Los Angeles County District Attorney George Gascon, whom many believe is too lenient on crime in his district, faces a possible recall this election year. Last week, the Los Angeles Times published an editorial in protest titled, “Anti-Gascon drive extends era of destructive, distracting recall mania.” When addressing the consequences of progressive policies on Americans, the legacy media’s leftist distortion is evident in nearly every line.
The piece begins with the assertion that voters’ desire to remove Gascon has no rational basis. It is instead motivated by “anxiety over disease, lockdowns, political turmoil, violence and societal disruption.” Gascon is the victim of emotionally unstable voters who have “poured their fears” onto him, the editors argue, and this hysteria has been streamlined into a movement by “opportunists of various political stripes but most notably from the far right.”
That doesn’t exactly fit the description of recall leader Desiree Andrade, a registered Democrat motivated by the killing of her 20-year-old son, Julian.
Police arrested five men in 2018 who had stabbed Julian, beat him, and thrown him off a cliff. Before Gascon took office, “special circumstances” charges of kidnapping and torture would have boosted the attackers’ sentences to life without parole if they were convicted. Gascon removed them, reducing their maximum sentence to 25 years in prison. Disgusted and wounded, Andrade became the co-chair of the recall effort.
In January, the Times spoke to Andrade about the “horrific details” of her son’s death. The paper noted that “she supports criminal justice reforms for low-level crimes, but she thinks Gascon has been soft on those who commit brutal violence.” The editors then had the gall to indirectly suggest that she belongs to a movement of cynical “opportunists” with no meaningful cause.
The recent emphasis on criminal reform in leftist politics involves radical attorneys seeking to dismantle “oppressive” systems at the local level, which they accomplish by lowering prosecution and rates of incarceration for various crimes, even violent or heinous offenses. This effectively nullifies the law and releases criminals back onto the streets in the name of “equity” and other ideological nonsense.
After a successful campaign for Los Angeles district attorney, thanks in large part to funding from progressive billionaire George Soros, Gascon took office in December 2020 to begin his criminal reform agenda. On his first day in office, he ended most uses of cash bail and eliminated the use of capital punishment in his district. He later shrank L.A.’s “Hardcore Gangs Unit” and illegally refused to uphold California’s “three strikes” law for repeat offenders. Among the most controversial of his directives was a total ban on sentencing enhancements, which he says are “racist.”
Overall, Gascon’s tenure has been marked by a spike in violent crime across the county, along with sharp criticism from lawyers and law enforcement in the staunchly liberal district. At least 35 cities have voted “no confidence” in Gascon, and voters have petitioned with more than 700,000 signatures for a recall. If only 566,857 are verified as legitimate, the option to recall him will be on the ballot in November.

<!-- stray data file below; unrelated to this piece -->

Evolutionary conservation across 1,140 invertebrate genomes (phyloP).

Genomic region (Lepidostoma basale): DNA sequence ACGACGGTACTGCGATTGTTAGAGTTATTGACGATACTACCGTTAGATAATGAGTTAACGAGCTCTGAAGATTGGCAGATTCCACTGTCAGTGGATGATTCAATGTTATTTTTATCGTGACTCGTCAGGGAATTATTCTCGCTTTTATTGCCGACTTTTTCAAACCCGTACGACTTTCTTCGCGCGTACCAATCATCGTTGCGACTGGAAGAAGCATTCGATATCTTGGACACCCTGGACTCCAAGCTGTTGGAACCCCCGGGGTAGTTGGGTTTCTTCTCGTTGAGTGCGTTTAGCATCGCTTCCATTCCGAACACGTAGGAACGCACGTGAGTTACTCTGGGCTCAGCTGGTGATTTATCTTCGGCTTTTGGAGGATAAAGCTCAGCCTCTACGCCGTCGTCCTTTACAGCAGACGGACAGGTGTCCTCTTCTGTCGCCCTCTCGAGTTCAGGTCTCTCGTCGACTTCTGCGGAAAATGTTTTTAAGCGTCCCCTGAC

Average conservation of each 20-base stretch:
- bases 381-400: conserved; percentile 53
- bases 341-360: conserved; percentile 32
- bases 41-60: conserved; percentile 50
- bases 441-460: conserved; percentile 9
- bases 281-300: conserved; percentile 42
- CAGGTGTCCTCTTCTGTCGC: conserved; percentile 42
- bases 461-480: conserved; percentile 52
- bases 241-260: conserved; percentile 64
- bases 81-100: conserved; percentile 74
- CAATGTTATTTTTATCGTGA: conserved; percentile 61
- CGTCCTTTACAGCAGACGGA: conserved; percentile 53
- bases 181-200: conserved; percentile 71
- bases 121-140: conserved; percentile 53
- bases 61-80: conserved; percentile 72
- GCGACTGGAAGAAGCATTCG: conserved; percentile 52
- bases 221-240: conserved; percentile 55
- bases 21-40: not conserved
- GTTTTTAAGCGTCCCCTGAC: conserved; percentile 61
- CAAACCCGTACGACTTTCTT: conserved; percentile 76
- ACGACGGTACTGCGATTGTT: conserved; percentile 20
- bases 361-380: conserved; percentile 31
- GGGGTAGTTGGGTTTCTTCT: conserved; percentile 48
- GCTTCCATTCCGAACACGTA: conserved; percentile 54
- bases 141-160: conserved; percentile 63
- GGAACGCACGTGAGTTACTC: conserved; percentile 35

Andrade sent a scathing response to the Times editorial, saying it “gaslights the public” and that the recall is about “Gascon’s pro-criminal policies, and nothing else.” As to the claim of “far-right” influence, Andrade pointed out that many behind the petition were initially supporters of Gascon.
Indeed, one L.A. mother who voted for the DA now supports the recall due to his handling of a hit-and-run case in which she was involved. In August 2021, an intoxicated 16-year-old driver, out on probation as a felon, plowed into her while she walked her baby in a stroller, knocking her and the stroller over with his car. Multiple videos show the driver veering directly into them, and she later said they made eye contact as she pleaded for him to stop. After the impact, he attempted to flee the scene but was stopped by a truck driver.
The DA’s office charged the minor with a felony count of leaving the scene of an accident that caused injury without exchanging information and two counts of felony assault, to which he pleaded guilty. Gascon stated, however, that there was “no evidence” of deliberate intent that would support attempted murder or manslaughter charges, and none of his prosecutors were allowed to bring them forward. The teen’s final punishment was a mere five-month sentence in a “juvenile probation camp” that would “rehabilitate” him.
“I voted for [Gascon] because I believe that our prisons do need some reform,” the outraged mother told Fox News, adding that his level of leniency toward criminals “is very far from any kind of reformation that anybody would think is appropriate.”
Such views are exactly what the condescending editors of the Los Angeles Times overlook, along with basic concerns for the safety and dignity of law-abiding citizens. They lament that because of the recall effort, Californians might waste time “arguing yet again over reforms they have endorsed again and again,” accusing their readers of being shortsighted.
In reality, nearly every aspect of the movement against Gascon shows that voters who expected moderate reforms feel betrayed. Instead, they got a radical whose policies have made such a mockery of law and order that convicted murderers have praised him by name from their jail cells as they await early release.
We will see soon enough if his deadly social experiment is allowed to continue.